Your Reserve Donations at Work

Torrey Pines Association puts donors’ contributions to good use by making grants to Torrey Pines State Natural Reserve and the Torrey Pines Docent Society. Our goal is to preserve native habitat — especially the pine woodlands — and increase enjoyment and stewardship of the Reserve.

Torrey Pines Lodge

With construction of the original coast highway in 1915, Torrey Pines Park became the gateway to San Diego, and Torrey Pines Lodge the focal point, welcoming the newly mobile motoring public with a rest stop complete with food and souvenirs. Designed by noted architects Requa and Jackson and built between 1922-1923, this gracious Pueblo Revival structure was the gift of philanthropist Ellen Browning Scripps to the people of San Diego.

Today with its exhibits on natural history and Museum Shop, the Lodge continues to welcome visitors to the Reserve.

It embodies the legacy and generosity of Miss Scripps, who wished all could share her vision of “the scenic beauty and educational and recreational value” of Torrey Pines. Preserving this legacy, through a restoration of the Lodge, is our challenge in the 21st century.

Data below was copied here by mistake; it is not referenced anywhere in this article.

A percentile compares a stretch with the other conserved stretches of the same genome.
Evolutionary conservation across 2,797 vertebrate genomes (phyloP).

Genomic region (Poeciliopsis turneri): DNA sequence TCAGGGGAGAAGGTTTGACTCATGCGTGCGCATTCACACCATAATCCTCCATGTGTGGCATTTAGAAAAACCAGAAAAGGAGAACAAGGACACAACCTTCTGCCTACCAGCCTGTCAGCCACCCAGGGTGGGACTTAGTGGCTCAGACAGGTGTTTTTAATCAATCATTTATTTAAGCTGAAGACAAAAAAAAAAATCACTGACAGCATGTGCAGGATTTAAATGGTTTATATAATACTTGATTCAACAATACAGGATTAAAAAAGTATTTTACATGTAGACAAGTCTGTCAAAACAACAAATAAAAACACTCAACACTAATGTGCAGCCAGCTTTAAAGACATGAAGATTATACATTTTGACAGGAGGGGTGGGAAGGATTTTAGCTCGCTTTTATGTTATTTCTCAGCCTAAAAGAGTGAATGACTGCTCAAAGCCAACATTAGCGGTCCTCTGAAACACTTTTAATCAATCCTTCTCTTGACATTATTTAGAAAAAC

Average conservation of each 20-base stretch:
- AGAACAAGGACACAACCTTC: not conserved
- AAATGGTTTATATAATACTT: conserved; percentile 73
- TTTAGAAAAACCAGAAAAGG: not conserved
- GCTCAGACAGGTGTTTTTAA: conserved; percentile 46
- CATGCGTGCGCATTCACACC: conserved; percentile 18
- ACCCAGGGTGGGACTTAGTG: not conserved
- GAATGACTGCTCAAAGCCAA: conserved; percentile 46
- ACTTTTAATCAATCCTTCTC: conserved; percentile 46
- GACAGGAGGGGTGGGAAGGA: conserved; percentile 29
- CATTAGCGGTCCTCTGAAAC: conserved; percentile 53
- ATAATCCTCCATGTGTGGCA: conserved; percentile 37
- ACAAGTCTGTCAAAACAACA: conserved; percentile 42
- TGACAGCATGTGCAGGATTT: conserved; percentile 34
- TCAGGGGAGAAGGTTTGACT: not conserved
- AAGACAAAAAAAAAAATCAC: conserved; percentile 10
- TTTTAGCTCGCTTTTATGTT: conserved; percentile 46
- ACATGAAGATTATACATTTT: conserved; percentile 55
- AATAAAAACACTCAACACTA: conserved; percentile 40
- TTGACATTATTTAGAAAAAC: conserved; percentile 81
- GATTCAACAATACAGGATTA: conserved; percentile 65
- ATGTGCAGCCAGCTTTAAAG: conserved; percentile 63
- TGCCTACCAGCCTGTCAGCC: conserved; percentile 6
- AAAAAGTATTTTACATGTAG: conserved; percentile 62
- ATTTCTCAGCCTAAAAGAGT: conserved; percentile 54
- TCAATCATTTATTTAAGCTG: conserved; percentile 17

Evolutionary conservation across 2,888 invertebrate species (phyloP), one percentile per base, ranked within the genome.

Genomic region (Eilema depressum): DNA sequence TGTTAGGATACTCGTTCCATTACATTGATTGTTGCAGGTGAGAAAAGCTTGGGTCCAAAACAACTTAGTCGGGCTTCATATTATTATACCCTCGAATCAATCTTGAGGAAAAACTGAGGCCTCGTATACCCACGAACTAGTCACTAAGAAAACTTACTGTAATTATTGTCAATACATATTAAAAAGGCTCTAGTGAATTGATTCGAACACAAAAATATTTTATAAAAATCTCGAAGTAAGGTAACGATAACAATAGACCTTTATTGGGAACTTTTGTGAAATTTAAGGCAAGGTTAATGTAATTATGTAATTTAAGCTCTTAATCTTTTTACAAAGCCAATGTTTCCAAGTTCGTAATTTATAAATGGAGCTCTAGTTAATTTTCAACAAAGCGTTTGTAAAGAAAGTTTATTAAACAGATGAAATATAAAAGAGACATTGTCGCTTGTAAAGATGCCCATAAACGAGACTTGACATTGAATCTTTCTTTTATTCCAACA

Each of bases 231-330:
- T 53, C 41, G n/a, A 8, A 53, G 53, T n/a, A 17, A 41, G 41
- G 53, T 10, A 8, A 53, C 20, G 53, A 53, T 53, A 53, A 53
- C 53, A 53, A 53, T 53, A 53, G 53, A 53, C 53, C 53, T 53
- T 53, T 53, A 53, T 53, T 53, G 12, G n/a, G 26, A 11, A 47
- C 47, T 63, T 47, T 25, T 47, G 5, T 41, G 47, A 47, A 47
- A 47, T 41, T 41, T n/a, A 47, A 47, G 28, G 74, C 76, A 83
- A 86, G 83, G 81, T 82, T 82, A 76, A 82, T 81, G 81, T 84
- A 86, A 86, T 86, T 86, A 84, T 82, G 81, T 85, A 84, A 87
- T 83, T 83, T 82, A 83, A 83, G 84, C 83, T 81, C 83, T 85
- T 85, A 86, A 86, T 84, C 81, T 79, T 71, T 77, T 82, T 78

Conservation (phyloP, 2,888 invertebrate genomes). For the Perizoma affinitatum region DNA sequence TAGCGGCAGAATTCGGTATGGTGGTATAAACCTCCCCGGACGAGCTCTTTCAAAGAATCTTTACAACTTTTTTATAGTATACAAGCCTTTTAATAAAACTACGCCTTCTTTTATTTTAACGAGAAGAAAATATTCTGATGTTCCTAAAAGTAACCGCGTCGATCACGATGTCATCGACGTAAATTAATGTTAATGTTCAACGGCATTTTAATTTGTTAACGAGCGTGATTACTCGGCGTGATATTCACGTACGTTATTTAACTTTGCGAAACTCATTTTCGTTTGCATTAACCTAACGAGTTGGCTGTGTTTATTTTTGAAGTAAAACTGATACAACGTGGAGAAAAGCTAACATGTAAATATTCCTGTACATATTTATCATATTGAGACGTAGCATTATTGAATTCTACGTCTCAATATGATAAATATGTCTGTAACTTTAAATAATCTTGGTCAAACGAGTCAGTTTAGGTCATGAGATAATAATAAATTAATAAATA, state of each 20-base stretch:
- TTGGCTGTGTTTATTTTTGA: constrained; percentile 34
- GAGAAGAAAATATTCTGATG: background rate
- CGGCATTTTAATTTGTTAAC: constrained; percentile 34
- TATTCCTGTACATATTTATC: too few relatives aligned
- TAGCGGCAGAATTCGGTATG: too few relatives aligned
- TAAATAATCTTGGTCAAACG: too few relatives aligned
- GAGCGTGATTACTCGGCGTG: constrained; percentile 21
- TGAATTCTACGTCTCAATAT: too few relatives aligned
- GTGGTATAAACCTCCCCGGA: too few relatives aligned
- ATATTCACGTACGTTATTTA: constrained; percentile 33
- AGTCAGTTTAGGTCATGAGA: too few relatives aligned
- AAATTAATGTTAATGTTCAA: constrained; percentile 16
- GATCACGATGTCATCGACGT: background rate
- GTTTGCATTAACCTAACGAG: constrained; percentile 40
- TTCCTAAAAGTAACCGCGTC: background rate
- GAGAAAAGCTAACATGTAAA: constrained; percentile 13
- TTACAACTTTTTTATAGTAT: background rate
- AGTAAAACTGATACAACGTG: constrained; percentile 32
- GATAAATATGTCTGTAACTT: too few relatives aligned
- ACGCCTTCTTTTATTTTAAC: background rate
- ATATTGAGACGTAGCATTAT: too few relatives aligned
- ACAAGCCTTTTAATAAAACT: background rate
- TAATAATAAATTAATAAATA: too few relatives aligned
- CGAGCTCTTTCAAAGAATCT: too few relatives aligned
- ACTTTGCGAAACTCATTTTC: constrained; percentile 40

The Torrey Pines Docent Society maintains the Visitor Center exhibits and manages the Museum Shop.

In 2006 with funding from TPA and the Josephine Stedem Scripps Foundation, a major renovation of the Docent Library was completed, giving the docents a modernized work room and secure storage for their valuable book collection on natural history. To read more, please see the Winter 2007 issue of our TPA Journal.

Another upgrade to the Lodge funded by TPA and the Ellen Browning Scripps Foundation is the gas-log fireplace.

The fireplace creates a more healthful, smoke-free atmosphere in the Museum that protects visitors, parks staff, and the collections.

TPA and The Seeley Foundation funded the Historic Structure Report for the Lodge that enabled state parks and TPA to move forward with restoration plans and seek grant support.

Bark Beetle Monitoring

Monitoring bark beetle populations at the Reserve is an important program to protect the Torrey pines from insects and disease.

Charlie Kerns, California State Parks Environmental Services Intern, is responsible for the monitoring program. He regularly surveys the Reserve looking for sick or dying trees.

The major threat is the California Fine-Spined Engraver Beetle.